Coding and scheduling optimization over packet erasure broadcast channels
Massachusetts Institute of Technology. Dept. of Electrical Engineering and Computer Science.
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Throughput and per-packet delay can present strong trade-offs that are important in the cases of delay sensitive applications. In this thesis, we investigate such trade-offs using a random linear network coding scheme for one or more receivers in single hop wireless packet erasure broadcast channels. We capture the delay sensitivities across different types of network applications using a class of delay metrics based on the norms of packet arrival times. With these delay metrics, we establish a unified framework to characterize the rate and delay requirements of applications and optimize system parameters. In the single receiver case, we demonstrate the trade-off between average packet delay, which we view as the inverse of throughput, and maximum ordered inter-arrival delay for various system parameters. For a single broadcast channel with multiple receivers having different delay constraints and feedback delays, we jointly optimize the coding parameters and time-division scheduling parameters at the transmitters. We formulate the optimization problem as a Generalized Geometric Program (GGP). This approach allows the transmitters to adjust adaptively the coding and scheduling parameters for efficient allocation of network resources under varying delay constraints. In the case where the receivers are served by multiple non-interfering wireless broadcast channels, the same optimization problem is formulated as a Signomial Program, which is NP-hard in general. We provide approximation methods using successive formulation of geometric programs and show the convergence of approximations. Practical issues of implementing proposed coding and optimization scheme on existing layered network architecture are also discussed.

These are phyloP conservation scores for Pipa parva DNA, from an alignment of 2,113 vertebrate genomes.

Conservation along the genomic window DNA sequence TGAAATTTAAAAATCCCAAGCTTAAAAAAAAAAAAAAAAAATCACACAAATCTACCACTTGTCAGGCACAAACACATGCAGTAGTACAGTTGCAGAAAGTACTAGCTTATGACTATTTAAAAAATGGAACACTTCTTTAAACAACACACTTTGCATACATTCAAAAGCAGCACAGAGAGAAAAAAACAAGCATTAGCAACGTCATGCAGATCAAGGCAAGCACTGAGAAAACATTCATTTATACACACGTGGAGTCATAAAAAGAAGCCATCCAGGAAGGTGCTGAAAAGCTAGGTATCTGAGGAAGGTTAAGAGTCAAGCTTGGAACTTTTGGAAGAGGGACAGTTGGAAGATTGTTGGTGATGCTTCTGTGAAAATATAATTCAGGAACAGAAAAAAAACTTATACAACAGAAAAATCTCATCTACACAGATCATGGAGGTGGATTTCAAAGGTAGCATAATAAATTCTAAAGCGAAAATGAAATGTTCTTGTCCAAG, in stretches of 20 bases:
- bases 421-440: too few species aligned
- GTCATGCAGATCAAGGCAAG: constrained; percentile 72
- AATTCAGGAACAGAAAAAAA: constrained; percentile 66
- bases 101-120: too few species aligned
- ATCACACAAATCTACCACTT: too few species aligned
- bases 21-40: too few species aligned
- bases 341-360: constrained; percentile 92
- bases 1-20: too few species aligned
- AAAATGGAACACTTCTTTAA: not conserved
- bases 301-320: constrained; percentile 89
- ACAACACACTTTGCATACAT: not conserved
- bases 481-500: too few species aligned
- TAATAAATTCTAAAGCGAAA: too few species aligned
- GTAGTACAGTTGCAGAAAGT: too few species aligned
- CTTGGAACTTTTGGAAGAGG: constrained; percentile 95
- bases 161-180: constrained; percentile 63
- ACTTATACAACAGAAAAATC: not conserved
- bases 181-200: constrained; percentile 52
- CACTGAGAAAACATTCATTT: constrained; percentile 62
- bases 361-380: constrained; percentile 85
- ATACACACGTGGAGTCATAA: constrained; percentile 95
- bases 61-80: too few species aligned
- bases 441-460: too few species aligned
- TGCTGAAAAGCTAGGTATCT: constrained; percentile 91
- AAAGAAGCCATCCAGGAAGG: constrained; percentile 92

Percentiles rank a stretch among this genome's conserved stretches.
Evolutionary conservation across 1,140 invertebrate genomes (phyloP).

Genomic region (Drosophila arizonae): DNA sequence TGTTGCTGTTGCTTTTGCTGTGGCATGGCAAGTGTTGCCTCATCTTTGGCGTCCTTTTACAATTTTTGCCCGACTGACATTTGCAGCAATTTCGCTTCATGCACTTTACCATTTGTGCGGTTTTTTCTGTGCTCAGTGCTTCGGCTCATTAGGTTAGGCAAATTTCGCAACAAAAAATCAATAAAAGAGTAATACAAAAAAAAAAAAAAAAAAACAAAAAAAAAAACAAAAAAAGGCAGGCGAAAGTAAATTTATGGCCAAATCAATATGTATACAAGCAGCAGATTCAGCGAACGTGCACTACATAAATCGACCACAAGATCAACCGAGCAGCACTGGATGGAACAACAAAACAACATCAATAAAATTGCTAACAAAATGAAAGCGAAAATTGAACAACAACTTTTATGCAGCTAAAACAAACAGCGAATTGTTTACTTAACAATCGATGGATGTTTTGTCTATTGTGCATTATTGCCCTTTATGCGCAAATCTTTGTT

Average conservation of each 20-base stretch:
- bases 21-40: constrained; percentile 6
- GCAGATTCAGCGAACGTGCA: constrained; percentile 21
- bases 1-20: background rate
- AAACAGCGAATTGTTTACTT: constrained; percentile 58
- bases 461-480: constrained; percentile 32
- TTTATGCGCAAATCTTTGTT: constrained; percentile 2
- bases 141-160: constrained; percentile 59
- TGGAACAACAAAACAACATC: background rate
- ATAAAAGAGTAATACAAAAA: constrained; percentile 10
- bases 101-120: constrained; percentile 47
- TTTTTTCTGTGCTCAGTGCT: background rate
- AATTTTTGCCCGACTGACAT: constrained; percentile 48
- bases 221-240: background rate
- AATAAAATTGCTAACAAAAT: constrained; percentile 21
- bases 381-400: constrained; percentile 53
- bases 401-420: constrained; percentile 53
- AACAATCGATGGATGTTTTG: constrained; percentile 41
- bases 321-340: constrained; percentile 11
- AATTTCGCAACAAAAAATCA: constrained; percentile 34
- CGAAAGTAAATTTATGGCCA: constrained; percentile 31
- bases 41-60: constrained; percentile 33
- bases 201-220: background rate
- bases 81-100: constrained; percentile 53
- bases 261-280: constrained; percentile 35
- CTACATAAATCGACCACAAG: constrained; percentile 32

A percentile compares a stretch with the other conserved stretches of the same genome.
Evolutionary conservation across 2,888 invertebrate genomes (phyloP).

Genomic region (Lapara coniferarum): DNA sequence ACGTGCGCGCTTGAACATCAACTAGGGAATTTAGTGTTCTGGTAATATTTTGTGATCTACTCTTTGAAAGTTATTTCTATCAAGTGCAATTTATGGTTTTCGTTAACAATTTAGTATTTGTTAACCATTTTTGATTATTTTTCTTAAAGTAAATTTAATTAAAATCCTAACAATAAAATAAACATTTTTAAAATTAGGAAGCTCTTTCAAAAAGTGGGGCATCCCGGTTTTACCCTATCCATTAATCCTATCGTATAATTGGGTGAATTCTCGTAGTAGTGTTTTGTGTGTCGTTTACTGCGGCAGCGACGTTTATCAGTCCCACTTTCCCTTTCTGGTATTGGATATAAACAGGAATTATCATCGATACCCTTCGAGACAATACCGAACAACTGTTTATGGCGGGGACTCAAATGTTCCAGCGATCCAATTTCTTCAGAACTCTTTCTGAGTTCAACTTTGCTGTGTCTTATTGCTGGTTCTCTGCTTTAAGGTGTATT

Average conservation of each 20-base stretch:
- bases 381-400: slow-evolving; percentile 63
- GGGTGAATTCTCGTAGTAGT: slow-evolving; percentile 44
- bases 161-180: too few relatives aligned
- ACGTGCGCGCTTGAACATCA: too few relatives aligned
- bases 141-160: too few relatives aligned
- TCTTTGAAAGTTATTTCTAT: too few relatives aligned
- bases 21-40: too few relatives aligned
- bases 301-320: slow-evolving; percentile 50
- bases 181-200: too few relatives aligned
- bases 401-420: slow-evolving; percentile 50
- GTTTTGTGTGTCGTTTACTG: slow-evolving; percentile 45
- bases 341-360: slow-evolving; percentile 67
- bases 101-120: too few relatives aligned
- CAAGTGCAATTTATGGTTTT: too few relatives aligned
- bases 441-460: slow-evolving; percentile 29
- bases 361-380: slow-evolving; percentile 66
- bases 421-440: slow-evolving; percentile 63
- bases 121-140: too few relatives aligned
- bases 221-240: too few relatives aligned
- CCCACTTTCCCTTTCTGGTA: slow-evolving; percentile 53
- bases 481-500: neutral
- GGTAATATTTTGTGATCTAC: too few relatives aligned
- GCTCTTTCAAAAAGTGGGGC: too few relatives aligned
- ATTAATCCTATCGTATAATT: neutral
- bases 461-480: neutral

Thesis (S.M.)--Massachusetts Institute of Technology, Dept. of Electrical Engineering and Computer Science, 2012.Cataloged from PDF version of thesis.Includes bibliographical references (p. 93-97).
DepartmentMassachusetts Institute of Technology. Dept. of Electrical Engineering and Computer Science.
Massachusetts Institute of Technology
Electrical Engineering and Computer Science.